As for New Level, is there anything special or unique you’d like people to know about your beers? For example, is there something uncommon you’re doing, or a local ingredient you’re using which no one else is?
For Wizard’s Revenge, we aren’t using a syrup; instead we use a fruite puree. This makes it a more difficult product to keep consistent, but we feel it’s worth it.
Most syrups taste too artificial and throw off the balance of the beer. With the puree it tastes more like an IPA than a cooler, which is always a good thing.
You mentioned the importance of consistency. Running a brewery isn’t all sunshine and rainbows. What’s one surprising hurdle you overcame of which most visitors don’t realize when they walk through your door?
We overcame some nasty surprises during our buildout. I won’t go into details. Let’s just say we are thankful to be making beer now and very thankful to the supporters who waited for us so patiently.
Sounds like building a brewery can lead to many sleepless nights! On that note, if you could give one piece of advice for anyone aspiring to open their own brewery, what would it be?
Try to get some experience in a commercial brewery. Even if it’s just packaging or cleaning the floors--there are no unimportant jobs in a brewery. Working with steam and strong chemicals can be dangerous, so it’s important to learn from people with extensive experience.
Switching gears a bit. What’s the most memorable brewery you’ve ever visited? – it can be anywhere in the world. Who were you with and what made it so special?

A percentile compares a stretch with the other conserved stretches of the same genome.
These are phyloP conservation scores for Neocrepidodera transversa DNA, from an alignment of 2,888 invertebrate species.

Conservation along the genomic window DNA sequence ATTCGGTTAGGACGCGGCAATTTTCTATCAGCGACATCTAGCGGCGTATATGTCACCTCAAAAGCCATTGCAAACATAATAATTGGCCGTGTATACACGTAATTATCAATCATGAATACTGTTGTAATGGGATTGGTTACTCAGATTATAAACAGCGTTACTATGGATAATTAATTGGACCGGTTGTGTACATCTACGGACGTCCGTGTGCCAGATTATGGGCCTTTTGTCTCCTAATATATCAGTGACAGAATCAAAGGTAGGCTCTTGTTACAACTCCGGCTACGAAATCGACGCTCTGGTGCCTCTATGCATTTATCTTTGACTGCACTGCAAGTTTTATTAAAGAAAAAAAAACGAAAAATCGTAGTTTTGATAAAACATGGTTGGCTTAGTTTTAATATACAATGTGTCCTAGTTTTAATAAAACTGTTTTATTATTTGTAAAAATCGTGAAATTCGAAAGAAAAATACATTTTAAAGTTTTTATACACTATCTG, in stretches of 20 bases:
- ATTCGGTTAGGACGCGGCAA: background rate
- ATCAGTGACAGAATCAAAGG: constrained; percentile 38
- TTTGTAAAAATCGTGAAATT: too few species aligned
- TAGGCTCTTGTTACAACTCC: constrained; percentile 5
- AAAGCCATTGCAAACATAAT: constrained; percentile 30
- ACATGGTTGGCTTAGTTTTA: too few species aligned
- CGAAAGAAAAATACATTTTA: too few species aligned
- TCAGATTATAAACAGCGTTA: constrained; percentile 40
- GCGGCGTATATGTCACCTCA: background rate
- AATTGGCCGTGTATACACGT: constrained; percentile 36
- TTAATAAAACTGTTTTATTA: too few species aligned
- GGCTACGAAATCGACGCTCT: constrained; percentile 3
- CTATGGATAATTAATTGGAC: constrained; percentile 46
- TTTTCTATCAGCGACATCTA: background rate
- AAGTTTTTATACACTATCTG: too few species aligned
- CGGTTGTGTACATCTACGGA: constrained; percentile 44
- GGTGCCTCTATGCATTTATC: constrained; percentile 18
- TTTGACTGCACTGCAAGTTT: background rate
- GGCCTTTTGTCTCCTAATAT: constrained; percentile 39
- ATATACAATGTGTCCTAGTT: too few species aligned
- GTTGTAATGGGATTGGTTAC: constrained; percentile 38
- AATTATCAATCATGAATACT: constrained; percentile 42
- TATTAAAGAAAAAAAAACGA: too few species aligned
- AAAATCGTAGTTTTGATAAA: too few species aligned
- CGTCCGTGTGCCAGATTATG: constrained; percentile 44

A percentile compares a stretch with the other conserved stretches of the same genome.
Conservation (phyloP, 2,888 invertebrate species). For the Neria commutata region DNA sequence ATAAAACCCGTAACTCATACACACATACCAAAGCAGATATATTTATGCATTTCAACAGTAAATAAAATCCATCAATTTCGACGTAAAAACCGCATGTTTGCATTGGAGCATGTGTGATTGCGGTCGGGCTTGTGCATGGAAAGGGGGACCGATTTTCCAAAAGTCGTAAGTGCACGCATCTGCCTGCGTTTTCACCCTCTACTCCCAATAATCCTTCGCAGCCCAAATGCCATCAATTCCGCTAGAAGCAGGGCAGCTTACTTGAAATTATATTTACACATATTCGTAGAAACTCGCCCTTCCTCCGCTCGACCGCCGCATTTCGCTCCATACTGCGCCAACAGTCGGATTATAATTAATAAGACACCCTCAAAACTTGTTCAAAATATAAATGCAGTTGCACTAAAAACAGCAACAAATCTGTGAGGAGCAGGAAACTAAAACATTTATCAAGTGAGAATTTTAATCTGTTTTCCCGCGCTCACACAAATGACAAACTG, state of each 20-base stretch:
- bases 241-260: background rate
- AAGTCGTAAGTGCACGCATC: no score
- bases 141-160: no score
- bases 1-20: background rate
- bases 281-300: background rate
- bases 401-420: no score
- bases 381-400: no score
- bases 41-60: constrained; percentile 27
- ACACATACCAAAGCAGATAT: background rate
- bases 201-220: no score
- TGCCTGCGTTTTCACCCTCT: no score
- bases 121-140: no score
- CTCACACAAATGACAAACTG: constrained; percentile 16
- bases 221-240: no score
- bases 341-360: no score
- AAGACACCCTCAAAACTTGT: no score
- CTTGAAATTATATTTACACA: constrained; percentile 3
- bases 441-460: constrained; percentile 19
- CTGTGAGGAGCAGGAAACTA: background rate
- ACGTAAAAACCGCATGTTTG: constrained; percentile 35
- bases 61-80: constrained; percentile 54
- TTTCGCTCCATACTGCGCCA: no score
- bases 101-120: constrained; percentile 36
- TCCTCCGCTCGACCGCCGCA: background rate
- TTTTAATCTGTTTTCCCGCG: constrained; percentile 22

Our first year in Olds College, we took a bus trip down to Yakima to visit breweries and hop farms. We ended up being in a bus crash on our way to Bale Breaker. Thankfully, no one was seriously injured, but the bus and the SUV it hit were totaled. It was horrible and totally unexpected.
Hours later, we went to Bale Breaker and I ordered a double IPA. It was the most intense beer I’ve ever had. Partly because they make really intense beers, but also because I was coming out of shock. One of the best beers I’ve ever tasted.
The brewery was awesome too because it’s right on a hop farm and just smells incredible.
That's a crazy story! We're glad to hear no one was seriously injured.
We know you guys are super busy running the brewery so just one last question...
If you could drink one beer (brand or style) for the rest of your life, what would it be and why?
Probably a big, high ABV stout. I could drink one a day and live off the high calories. That’s what the monks used to do; they wouldn’t eat, they would just have a big, strong beer. I think there’s something to that. It’ll probably be the new fad diet in about a year.
I think we could get onboard with that diet!
Anyways, thanks again for your time Drew, it's been great catching up. We're big fans of the delicious and unique beers you guys continue to craft. Keep up the great work and chat soon!!
ASK THE READER...
WHICH STYLE OF CRAFT BEER INTRIGUES YOU THE MOST:
MILKSHAKE IPA'S, OR;
Let us know in the comments below!